Before the first cricket World Cup, the Rest of the World, studded with the crème de la crème of the willow game, had played exciting Test series in England and Australia in the early 1970s. The huge success of those series, featuring England and Australia and the Rest of the World, was a key factor behind the inaugural World Cup, in England, in 1975.
Any major event is expected to start on a positive note. But the maiden World Cup had a very dull and disappointing beginning. There was one individual responsible for robbing it of its charm and lustre. He was none other than Sunil Gavaskar. The way he batted in the very first match of the tournament, between India and England at the hallowed Lord's on June 7, 1975, was in sharp contrast to the very nature and spirit of one-day cricket.
Of course, there was a lot of excitement and thrill for spectators when the hosts, riding on Dennis Amiss' brilliant 137, scored 334 for 4 in the stipulated 60 overs before Gavaskar took the centre stage with his astonishing batting (pun intended).
He was expected to bat a bit aggressively, if not actually going berserk, considering that India was up against a mammoth total. But he dropped anchor in the manner of a perfect stone-waller in cricketing parlance and not only made England's triumph ridiculously easy, but also made a mockery of the very concept of one-day batting.
Just for record, India replied with 132 for 3 in 60 overs and lost the game by a staggering margin. The Mumbai maestro was still unconquered on 36 from 174 balls, having scored at the rate of 0.60 runs per over!
Eknath Solkar, who opened the Indian innings with Gavaskar, scored 8, Anshuman Gaekwad 22 and the stylish Gundappa Viswanath, who arrived at the crease after his future brother-in-law had wasted many a valuable over, an eye-catching 37 in a matter of minutes. Brijesh Patel, who scored 16, was the other not out batsman.
Gavaskar's strange and totally negative approach in this particular match invited the wrath of cricket enthusiasts, critics and administrators alike. Denis Compton led the condemnation.
"No one expected the Indians to put up such a miserable show, and Gavaskar was the chief culprit in this sordid drama," said the former England great in no uncertain terms.
In his lucidly-penned book entitled Sunil Gavaskar, late journalist and poet Dom Moraes described the Indian opener's effort in scoring those disgraceful 36 runs as "notoriously immobile".
Author Clifford Navine Singh went a step further in his book Gavaskar, Portrait Of A Hero. He wrote: "His state of mind echoed the poet John Donne's line: 'Tis all in pieces, all coherence gone'."
"To which members of the touring Indian party should I apply for the return of half of my £1.50 seat? I was labouring under the delusion that I was going to watch an Indian Test side -- instead I saw a batting display that would have disgraced a Minor County side," wrote one reader, Peter E. Hodgkinson of Durham City, in the August 1975 issue of The Cricketer International.
Gavaskar, described by an eminent, firebrand Indian cricket writer as 'the villain of the piece', was honest enough to admit in his book Sunny Days a year later that it was "by far the worst innings" he had ever played.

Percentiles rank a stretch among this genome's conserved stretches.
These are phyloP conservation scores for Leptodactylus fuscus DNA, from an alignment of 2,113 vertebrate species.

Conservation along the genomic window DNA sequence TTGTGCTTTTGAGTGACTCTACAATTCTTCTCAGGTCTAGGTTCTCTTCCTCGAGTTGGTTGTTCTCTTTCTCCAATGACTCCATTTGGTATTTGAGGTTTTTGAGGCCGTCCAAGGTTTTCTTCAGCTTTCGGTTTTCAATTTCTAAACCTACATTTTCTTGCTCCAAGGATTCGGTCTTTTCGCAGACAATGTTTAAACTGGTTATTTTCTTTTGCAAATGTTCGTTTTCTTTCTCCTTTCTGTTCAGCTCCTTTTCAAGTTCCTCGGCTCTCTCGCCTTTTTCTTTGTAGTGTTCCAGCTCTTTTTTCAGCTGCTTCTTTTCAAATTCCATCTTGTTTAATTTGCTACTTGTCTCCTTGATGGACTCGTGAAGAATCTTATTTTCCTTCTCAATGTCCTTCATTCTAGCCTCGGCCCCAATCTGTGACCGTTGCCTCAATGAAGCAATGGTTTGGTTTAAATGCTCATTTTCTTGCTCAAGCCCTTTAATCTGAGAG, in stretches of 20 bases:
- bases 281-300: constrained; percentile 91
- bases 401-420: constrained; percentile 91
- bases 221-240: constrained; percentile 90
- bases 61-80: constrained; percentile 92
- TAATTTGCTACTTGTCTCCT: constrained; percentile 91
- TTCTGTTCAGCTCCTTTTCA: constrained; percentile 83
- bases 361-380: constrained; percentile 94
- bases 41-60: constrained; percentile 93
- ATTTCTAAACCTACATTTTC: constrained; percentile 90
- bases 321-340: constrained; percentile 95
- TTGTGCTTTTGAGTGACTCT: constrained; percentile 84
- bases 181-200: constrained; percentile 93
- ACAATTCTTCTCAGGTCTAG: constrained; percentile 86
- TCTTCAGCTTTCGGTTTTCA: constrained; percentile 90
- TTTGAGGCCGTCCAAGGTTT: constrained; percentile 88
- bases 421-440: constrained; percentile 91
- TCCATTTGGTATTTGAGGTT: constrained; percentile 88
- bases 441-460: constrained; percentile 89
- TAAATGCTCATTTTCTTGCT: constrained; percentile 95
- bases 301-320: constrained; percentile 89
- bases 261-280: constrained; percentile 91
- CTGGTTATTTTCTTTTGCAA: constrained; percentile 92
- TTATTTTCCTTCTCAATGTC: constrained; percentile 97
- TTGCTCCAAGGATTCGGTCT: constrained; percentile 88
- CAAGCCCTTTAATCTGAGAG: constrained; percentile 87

"It was agony. Sometimes, I felt like moving away from the stumps, so that I would be bowled," he confessed.
As if the fate had already designed to spoil the beginning of the extravaganza, and bore the spectators to death, three simple chances that Gavaskar offered were floored by the English fielders.
Asked how the atmosphere in the Indian dressing room was when Gavaskar was going on in his unashamed ways out there in the middle, Gaekwad, who accompanied the opener at the wicket for a while, told Rediff.com: "We were all very surprised by the way he was batting. It was difficult to say what he was up to. Nobody, not even captain S Venkataraghavan, sent any instructions to him to change his tactics. When I was with him in the middle, we didn't discuss about the team's strategy or his or mine. I was too junior to say anything to him. I myself was conscious to prove my own ability."
Gaekwad added that Gavaskar did not say anything to anyone after returning undefeated to the pavilion.
The team manager, G S Ramchand, reported Gavaskar to the Board of Control for Cricket in India for batting unbelievably slow, suggesting that not only did it demoralise the younger members of the side but was also against India's best interests.
By the time the Indian team returned home after a four-week holiday in Europe, the West Indies had become the World champions. Gavaskar was greeted with a letter from the BCCI president, asking him to explain and justify the tactics he had employed against England.
He was the hottest property in Indian cricket in those years and the outcome (or lack of it) did not surprise those aware of the functioning of the BCCI. All the BCCI did was censure him for playing the way he did and the proceedings were terminated at that particular point itself.
To borrow a cricketing phrase, Gavaskar was given the benefit of the doubt!
Gavaskar's biographer, C D Clark, however, could not help writing: "They were not likely to dismiss out of hand one of the country's two top batsmen [other being Viswanath], so there was little the Board could do."
Gavaskar's reactions were all but surprising.
"All this left a bad taste in the mouth and did precious little to spur our players to do better in future," he said.
But a far more "illuminating" comment came when he expressed his views on one-day cricket in general.
"It neither enthuses me nor embarrasses me," he stated without batting an eyelid!